“If you owe me? If you OWE me?”

The incredulous fury in Terry’s tone made Victoria blink.

“Wait.”

She turned back to the crowd.

“Did you guys say BROCADO’S thugs?”

Everyone nodded. Victoria turned back to Terry.

“So… I guess things got a little out of hand after we left that barbecue place, huh? I guess I lost my hat, but I don’t really remember anyth — “

“GET HER!”

Victoria grinned as she yanked her rapier from its sheath.

Only to discover her sheath was empty.

“Aw, crap.”

PART TWO

Victoria backed away from Terry and his two thugs, still grasping for her missing rapier. She realised she still held the enormous earthenware mug in her left hand and raised it to her mouth, chugging down ale as she watched the two thugs come forward.

These thugs weren’t like Terry’s usual crowd of knuckle-headed goons. Dressed in simple black, they each produced a four-foot-long oaken pole. Victoria once again raised an eyebrow as the poles began to spin.

“Fancy.”

She wiped a foamy moustache off her face, her eyes darting back and forth between the two heavies. The crowd opened out around them, tables and benches groaning across the plank floor. Victoria continued to back away as the two pole-wielding dark-clad thugs came forward.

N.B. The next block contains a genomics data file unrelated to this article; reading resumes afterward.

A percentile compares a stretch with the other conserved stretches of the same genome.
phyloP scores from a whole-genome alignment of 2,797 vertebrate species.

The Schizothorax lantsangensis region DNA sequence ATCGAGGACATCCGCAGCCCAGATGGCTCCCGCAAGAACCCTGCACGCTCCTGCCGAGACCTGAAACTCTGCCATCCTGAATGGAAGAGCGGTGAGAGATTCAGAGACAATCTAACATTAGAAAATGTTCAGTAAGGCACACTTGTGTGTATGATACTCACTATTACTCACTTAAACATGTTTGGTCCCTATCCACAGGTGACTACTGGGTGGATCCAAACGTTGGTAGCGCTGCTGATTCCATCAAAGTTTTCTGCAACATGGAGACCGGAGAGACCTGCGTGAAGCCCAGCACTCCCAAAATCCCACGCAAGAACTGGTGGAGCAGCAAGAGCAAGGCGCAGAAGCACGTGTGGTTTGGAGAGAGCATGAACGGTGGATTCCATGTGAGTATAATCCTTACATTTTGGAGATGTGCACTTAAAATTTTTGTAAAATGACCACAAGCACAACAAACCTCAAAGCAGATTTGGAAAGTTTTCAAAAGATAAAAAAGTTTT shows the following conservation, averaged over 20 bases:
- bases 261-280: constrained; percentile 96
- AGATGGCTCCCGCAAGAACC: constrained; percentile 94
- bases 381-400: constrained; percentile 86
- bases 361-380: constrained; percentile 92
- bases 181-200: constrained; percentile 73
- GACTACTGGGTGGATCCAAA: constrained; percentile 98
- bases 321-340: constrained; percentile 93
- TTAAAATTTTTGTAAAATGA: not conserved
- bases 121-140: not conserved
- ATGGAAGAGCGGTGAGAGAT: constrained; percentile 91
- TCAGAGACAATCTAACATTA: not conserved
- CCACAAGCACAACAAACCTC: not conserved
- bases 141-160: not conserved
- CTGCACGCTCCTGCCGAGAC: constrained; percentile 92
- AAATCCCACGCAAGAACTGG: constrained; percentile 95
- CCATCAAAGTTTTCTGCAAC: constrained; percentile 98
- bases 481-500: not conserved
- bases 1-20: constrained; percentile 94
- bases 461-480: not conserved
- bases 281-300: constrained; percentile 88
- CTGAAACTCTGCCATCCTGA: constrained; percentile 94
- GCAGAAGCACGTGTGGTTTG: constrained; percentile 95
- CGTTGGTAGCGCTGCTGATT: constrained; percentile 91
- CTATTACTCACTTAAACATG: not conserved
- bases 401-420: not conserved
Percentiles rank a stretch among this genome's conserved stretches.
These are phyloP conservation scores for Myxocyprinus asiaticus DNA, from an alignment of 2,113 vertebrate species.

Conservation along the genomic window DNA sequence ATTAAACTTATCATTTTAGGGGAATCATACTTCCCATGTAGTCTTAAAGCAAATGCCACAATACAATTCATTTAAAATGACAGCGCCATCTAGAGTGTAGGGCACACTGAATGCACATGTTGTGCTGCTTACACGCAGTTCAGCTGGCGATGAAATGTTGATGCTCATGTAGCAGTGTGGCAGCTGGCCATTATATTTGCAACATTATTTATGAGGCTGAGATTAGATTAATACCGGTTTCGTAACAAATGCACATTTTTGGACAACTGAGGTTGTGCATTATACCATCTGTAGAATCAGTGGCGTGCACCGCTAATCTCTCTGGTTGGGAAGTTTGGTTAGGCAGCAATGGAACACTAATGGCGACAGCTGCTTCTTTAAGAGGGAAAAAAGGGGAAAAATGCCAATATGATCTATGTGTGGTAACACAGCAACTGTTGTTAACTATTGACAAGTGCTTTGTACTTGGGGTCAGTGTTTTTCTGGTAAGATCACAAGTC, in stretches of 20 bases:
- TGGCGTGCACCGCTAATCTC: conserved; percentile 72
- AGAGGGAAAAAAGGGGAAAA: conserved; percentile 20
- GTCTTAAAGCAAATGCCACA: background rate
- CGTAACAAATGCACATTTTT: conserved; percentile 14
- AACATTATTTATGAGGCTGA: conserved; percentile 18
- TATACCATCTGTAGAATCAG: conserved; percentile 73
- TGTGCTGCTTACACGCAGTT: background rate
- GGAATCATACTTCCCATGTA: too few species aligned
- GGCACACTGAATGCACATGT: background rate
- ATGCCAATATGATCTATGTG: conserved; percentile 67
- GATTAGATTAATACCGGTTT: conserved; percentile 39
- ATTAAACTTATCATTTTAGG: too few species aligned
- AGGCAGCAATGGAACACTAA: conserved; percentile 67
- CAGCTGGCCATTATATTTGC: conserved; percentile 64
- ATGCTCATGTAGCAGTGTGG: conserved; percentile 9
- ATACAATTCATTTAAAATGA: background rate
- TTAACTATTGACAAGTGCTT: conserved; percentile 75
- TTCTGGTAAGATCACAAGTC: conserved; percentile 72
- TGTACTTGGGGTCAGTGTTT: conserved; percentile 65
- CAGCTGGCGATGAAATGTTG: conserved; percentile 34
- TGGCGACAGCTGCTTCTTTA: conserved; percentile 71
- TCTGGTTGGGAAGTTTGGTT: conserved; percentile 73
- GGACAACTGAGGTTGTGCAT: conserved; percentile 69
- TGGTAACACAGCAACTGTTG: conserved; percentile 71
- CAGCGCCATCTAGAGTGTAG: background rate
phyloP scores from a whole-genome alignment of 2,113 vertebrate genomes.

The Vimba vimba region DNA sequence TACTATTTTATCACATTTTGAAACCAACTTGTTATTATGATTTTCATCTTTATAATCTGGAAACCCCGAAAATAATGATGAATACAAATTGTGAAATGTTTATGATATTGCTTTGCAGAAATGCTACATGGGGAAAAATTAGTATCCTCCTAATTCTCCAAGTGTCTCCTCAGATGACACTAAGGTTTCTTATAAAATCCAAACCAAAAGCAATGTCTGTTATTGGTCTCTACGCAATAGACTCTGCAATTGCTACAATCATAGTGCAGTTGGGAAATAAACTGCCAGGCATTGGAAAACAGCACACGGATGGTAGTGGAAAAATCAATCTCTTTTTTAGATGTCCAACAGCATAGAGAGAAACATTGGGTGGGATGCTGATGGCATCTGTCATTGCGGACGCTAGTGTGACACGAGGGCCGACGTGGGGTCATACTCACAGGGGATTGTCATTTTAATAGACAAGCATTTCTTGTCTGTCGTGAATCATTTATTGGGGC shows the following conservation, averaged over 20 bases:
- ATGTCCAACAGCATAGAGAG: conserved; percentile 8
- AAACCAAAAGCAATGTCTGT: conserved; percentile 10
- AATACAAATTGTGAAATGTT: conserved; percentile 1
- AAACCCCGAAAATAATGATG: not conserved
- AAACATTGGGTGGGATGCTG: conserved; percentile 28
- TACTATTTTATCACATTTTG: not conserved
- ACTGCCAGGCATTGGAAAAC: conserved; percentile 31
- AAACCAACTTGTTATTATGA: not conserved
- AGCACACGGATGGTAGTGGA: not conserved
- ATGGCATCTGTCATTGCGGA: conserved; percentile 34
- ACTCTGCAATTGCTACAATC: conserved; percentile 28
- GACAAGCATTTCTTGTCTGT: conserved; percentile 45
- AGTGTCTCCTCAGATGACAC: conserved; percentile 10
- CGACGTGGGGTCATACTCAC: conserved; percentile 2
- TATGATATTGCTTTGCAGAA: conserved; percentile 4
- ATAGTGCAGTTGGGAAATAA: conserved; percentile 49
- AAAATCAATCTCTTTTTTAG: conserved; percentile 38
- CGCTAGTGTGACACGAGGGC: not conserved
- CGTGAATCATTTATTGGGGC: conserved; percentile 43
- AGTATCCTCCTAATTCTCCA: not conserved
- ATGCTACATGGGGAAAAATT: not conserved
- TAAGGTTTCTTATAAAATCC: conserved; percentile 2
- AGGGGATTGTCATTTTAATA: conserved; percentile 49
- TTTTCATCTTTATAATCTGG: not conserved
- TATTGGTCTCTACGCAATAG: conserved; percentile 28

She paused near the center of the circle the crowd had formed. A hanging lamp swayed near her head. She held up her right hand.

“Wait a minute. Are you guys ninjas?”

Terry scoffed in disbelief from over by the door.

“Are they ninjas? You drunken fool. Say hello to the finest warriors of the Black Whirlwind Clan!”

“Black Whirlwind Clan? Really? You ninjas take yourselves way too seriously.”

The pole-twirling ninjas scowled. Victoria laughed.

“Black Whirlwind. Whadda bunch of — “

Furious, her opponents came rushing at her. Victoria somersaulted to her left, clutching the big beer stein close to her chest as she flipped over.

Her trailing boot caught the hanging lamp, dumping oil all over the floor. One of the Black Whirlwind ninjas lost his footing and crashed down on his back. Victoria landed squarely in front of the other ninja and grinned.

“Some ale for you?”

She smashed the stein into his face.

The earthenware shattered, leaving the ninja spitting out chunks of pottery but otherwise unharmed, and leaving Victoria holding only the handle of what had once been an enormous mug of ale.